You’d have thought people would have finally got used to prostitution by now, what with it being the oldest profession in the world.
But it wasn’t until 1982, when a group of angry “sex workers” occupied the Church of the Holy Cross in Kings Cross, that politicians and the media sat up and listed to what the had to say.
“The church occupation was a turning point,” says Niki Adams from the English Collective of Prostitutes (ECP), which organised the protest.
“They decuded to do it because the situation in King’s Cross was in crisis. Prostitutes were being arrested several times a day, sometimes outside our offices.
“The women just marched into the church. They planned to stay for a day, but it turned into 12.
“It caused massive changes. Suddenly prostitution because a political issue.
“We were on the national news every day, and MP’s came to meet the girls – although the vicar wasn’t too impressed.”
The English Collective of Prostitutes – then based behind Camden Town Hall in Tonbridge Street, Kings Cross – had brought a strictly taboo issue into the public arena.
Following the occupation, it published a pamphlet, Hookers in the House of the Lord, giving details account of the protest.
Twenty years on, and the group – now in Kentish Town Road, Kentish Town – is still fighting for working girls rights, and for prostitution to be legalised.
“Our point is that prostitution is a job,” she says. “We don’t promote it. Our motto is ‘For prostitutes, against prostitution’.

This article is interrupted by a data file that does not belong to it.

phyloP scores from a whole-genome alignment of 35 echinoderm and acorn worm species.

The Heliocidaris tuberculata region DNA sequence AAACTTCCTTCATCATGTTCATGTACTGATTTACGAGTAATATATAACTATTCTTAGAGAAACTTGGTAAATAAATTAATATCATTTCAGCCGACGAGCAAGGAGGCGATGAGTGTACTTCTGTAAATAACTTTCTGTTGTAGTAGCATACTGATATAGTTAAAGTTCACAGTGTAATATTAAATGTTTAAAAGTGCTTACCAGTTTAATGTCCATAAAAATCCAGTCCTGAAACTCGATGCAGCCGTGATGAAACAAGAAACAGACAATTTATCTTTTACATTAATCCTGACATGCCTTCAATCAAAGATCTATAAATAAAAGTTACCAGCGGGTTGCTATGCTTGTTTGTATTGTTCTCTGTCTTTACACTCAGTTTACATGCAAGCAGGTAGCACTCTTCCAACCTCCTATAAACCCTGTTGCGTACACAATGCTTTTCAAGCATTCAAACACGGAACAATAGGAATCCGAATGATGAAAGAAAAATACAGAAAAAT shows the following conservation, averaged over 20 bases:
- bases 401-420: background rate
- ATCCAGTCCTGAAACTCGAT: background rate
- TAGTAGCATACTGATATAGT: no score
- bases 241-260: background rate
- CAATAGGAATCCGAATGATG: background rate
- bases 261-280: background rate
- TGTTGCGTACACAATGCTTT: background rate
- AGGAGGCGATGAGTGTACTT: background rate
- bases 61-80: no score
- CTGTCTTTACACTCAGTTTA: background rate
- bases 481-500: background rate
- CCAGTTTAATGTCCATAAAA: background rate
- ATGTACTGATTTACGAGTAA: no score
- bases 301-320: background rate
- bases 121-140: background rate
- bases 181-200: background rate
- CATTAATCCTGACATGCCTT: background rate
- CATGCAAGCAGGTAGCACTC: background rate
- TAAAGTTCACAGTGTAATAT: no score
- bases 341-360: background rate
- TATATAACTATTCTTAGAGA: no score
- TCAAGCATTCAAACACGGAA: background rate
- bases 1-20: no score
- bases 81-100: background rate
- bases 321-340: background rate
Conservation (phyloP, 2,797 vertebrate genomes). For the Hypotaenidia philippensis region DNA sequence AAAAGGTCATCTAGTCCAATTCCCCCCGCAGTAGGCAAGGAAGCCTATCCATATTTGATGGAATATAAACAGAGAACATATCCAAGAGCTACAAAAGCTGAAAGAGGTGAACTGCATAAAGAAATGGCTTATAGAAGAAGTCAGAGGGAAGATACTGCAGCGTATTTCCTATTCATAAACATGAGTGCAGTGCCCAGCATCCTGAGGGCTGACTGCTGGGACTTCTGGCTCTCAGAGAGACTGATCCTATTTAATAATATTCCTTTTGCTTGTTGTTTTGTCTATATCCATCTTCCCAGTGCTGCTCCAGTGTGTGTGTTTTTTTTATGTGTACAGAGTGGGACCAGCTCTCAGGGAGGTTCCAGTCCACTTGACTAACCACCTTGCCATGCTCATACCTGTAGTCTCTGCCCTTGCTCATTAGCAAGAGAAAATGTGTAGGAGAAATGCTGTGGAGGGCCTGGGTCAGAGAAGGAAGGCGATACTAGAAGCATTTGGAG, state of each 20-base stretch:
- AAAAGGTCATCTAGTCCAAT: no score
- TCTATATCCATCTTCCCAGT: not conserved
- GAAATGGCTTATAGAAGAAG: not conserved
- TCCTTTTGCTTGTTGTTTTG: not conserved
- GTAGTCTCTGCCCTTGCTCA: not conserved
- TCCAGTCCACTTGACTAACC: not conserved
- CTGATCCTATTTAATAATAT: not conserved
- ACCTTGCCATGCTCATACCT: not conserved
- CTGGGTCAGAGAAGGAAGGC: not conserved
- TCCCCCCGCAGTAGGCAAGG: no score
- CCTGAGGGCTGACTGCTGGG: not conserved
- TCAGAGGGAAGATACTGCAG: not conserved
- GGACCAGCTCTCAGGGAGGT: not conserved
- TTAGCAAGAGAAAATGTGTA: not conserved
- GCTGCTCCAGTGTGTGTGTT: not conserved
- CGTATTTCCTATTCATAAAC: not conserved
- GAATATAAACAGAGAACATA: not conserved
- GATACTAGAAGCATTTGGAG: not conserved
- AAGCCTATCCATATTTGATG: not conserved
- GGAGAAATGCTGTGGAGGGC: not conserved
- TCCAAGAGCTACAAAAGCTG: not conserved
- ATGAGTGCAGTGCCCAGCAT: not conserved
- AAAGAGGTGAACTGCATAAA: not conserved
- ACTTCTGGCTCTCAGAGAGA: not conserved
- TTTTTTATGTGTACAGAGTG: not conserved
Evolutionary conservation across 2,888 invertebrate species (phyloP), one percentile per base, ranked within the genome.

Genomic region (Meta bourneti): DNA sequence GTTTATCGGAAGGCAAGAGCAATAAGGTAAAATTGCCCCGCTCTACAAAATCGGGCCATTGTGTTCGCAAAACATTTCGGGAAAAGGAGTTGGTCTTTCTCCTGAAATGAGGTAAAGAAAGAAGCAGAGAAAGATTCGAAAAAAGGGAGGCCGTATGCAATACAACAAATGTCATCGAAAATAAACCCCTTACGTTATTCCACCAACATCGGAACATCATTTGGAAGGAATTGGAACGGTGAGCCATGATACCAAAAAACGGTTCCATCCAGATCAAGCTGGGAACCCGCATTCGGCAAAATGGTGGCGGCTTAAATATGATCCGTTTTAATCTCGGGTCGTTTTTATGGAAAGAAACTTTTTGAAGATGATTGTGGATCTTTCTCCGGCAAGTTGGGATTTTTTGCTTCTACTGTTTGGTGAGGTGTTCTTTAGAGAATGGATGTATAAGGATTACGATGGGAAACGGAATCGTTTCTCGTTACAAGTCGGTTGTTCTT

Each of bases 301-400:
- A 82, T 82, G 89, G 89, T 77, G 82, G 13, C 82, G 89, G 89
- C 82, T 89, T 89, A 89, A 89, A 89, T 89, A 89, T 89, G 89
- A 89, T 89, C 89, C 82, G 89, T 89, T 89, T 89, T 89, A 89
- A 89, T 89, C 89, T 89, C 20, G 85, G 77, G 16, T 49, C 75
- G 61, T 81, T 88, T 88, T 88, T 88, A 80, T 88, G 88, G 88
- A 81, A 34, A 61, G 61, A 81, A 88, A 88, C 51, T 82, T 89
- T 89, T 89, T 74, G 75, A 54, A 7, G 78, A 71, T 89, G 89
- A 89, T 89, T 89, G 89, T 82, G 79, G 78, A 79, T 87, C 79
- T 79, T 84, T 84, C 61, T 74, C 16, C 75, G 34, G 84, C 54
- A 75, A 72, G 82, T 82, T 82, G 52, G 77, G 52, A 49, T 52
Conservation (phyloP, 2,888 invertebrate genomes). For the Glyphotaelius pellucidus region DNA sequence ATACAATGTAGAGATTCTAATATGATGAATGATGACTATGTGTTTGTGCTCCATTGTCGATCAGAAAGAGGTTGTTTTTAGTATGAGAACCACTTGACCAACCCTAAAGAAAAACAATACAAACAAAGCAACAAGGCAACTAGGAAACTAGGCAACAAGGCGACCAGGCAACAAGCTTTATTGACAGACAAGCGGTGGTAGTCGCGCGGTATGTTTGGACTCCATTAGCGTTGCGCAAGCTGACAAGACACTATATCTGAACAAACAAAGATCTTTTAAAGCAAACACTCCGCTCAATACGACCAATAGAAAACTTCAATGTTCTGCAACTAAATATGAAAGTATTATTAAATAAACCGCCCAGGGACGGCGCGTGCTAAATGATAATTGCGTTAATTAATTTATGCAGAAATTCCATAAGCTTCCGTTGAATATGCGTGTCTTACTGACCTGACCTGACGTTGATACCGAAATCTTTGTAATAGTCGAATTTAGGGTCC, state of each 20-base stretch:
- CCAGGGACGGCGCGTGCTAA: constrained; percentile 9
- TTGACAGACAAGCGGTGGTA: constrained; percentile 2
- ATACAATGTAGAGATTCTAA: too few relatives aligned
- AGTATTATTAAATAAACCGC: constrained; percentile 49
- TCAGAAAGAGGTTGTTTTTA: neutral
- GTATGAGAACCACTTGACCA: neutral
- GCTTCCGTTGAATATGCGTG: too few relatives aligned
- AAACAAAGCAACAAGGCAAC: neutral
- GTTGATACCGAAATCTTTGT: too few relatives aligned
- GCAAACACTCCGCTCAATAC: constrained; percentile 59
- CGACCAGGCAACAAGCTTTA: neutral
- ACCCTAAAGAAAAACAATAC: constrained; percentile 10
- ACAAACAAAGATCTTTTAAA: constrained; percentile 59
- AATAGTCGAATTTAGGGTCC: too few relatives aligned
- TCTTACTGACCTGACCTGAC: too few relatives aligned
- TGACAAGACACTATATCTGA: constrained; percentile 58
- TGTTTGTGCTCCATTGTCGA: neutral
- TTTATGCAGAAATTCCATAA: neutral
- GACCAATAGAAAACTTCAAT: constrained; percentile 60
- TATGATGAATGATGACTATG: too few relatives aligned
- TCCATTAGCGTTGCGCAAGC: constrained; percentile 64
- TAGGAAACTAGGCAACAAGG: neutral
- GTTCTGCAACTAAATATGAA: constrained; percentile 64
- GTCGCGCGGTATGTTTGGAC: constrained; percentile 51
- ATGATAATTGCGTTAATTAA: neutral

“We’re here to offer legal and practical advice to women wanting to set up in business or who have been victims of violence.”
Despite being worth £700 million a year, prostitution is still a high risk industry.
Making like safer for working women is a priority for the group, founded in 1975 by two teenage prostitutes in King’s Cross.
“The current laws make prostitutes far more vulnerable,” says Cari. “Women can be busted for setting up with another woman – meaning they are forced to work alone or on the streets.
“These methods are known to be 10 times more dangerous.”
The case of Paula Fields, a King’s Cross “sex worker” whose mutilated body was found floating down the Regent’s Canal in February 2001, is one of dozens of unsolved prostitute murders.
“we asked the police to declare an amnesty for prostitutes,” says Niki. “just for a limited period, so they could come forward and give evidence. They said no.”
The group’s relationship with the police worsened after King’s Cross officers apparently issued a statement saying that 70 per cent of prostitutes in the area had AIDS, a claim denied by the ECP,
“It was a smear campaign” says Niki. “Prostitutes are very careful and almost always practice safe sex.”
The group has also suffered a strained relationship with residents. Cari says:”There was a point in Kings Cross where they blamed prostitutes for everything – even litter.”
But things have moved on. The English Collective of Prostitutes has made an undeniable impact on the way prostitution is regarded in this country.
Bus stops around London were plastered with posters promoting prostitutes rights during and ECP advertising campaign in 1992, the first of it’s kind.
In 1996, the group – which receives no government funding – helped secure the UK’s first successful prosecution for rape against a prostitute.
After a three-year court battle, the man was convicted and sentenced to 11 years in prison.
“public opinion has shifted. Prostitutes have found ways to speak out, ” says Cari.
“The hypocrisy is still out there but people are now realising prostitutes like other women, and deserve the same rights.”
The ECP’s latest book, Some Mother’s Daughter – The Hidden Movement of Prostitute Women Against Violence, is available from Crossroads Women’s Centre, (020 7482 2496), 230a Kentish Town Road, and local bookshops.
For more information, go to allwomencount.net on the web and click on the publications link.